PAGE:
Lower vehicle sales predicted
General Motors Corp. and Ford Motor Co. likely will lose U.S. market share
again next year while DaimlerChrysler AG and Toyota Motor Corp. are expected
to post gains, according to forecasts released Wednesday by CSM Worldwide.
CSM, a Northville-based research firm, expects a tough year in the U.S. auto
market. It projects 2007 sales of 16.2 million autos, which would be a
nine-year low and less than the expected 16.4 million this year.
Vehicles are lasting longer, said Joseph Barker, CSM senior manager for
global sales forecasts. Following several years of low financing rates and
substantial rebates, many consumers also bought cars and trucks when they
could get a good deal, he said.
"The pent-up demand has, in part, been depleted by the incentives we have
seen over the last three or four years," Barker said.
With a shrinking market, CSM expects Ford's U.S. market share to slip the
most, 1.3 points to 18.2% in 2007. GM's U.S. market share is expected to
fall 1.2 points to 23.5%.
The loss in market share, though, is not all bad news, Barker said. GM and
Ford are taking steps that focus on profitability instead of just sales, he
With the Taurus discontinued earlier this year, Ford will take a hit in
fleet sales, which pump up volumes but often hurt resale values and profits.
The loss of the Taurus alone could cost Ford one point in U.S. market share,
said George Pipas, Ford's sales analysis manager. Ford is willing to lose
these sales as it rebuilds its U.S. business, he said.
"We can begin to talk about growth when we get our business profitable,"
GM's losses will come as it backs off incentives, which have cut into
profits, Barker said. GM also is introducing a set of promising new
vehicles, such as the GMC Acadia, Saturn Outlook and Buick Enclave.
"General Motors is making decisions today that will have a positive impact
on their business in the future," Barker said. "But in the short term, these
decisions are going to have a negative impact on market share."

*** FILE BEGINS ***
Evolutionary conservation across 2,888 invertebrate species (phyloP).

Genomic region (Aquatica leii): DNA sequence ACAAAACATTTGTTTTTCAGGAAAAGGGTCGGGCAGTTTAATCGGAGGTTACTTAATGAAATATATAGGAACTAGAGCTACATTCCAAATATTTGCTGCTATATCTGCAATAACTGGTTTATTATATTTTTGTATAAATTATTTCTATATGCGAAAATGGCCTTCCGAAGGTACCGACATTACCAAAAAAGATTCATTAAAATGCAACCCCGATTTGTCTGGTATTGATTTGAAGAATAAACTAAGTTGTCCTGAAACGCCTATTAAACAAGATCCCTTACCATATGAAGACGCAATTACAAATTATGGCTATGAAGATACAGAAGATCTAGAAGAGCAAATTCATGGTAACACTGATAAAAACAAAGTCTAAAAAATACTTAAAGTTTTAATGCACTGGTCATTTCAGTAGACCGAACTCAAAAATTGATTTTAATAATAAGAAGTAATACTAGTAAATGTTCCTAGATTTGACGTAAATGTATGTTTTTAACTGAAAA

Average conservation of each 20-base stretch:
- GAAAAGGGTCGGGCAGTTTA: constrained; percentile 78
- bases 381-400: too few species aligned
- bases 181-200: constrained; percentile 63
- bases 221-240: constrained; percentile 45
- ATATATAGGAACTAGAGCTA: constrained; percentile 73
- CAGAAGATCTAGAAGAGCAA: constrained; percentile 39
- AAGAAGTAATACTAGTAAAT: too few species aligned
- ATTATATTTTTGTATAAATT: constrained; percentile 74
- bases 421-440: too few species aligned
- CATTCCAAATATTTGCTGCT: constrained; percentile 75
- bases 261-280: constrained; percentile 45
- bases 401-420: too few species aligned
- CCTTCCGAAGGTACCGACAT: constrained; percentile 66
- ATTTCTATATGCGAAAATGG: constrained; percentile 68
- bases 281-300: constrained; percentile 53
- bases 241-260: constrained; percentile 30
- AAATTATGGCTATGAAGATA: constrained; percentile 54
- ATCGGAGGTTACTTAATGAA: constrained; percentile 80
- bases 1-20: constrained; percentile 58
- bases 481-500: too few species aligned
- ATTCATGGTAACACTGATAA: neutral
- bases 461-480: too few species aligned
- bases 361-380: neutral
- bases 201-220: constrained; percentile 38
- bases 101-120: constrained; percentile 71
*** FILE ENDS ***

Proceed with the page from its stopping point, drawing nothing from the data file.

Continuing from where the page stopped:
GM does not comment on market share projections, but the company is focused
on reducing low-profit sales, said GM spokesman John McDonald.
CSM expects DaimlerChrysler to increase its U.S. market share half a point
to 14.7% in 2007 as new models reach the market.
The Chrysler Group has introduced several new products in the second half of
this year, including a redesigned Chrysler Sebring. The Jeep Patriot, a new
vehicle, is being released this month.
The Chrysler Group also does not comment on market share projections. "What
we're trying to do more than anything is have a good cadence of fresh
products in the marketplace," said Chrysler Group spokesman Kevin McCormick.
CSM expects Toyota to gain the most of any automaker, improving U.S. market
share one point to 16.3% in 2007.
Toyota will benefit from a full year of sales for a redesigned Camry and
RAV4, both introduced earlier this year, Barker said. They also have more
redesigned vehicles, such as the Tundra and two new Scions, coming next
year. "We think the momentum Toyota has will carry over into next year and
into 2008," Barker said.
2007 auto share projections
a.. CSM Worldwide, a metro Detroit research firm, released Wednesday its
projections for U.S. market share in 2007.
U.S. market: 16.2 million light vehicles in 2007, down from 16.4 million
GM: Down 1.2 points to 23.5%.
Ford: Down 1.3 points to 18.2%.
Toyota: Up 1 point to 16.3%.
DaimlerChrysler: Up 0.5 point to 14.7%.
Honda: Up 0.2 point to 9.3%.
Nissan: Up 0.1 point to 6.4%.
Hyundai: Up 0.7 point to 5.3%.
Source: CSM Worldwide
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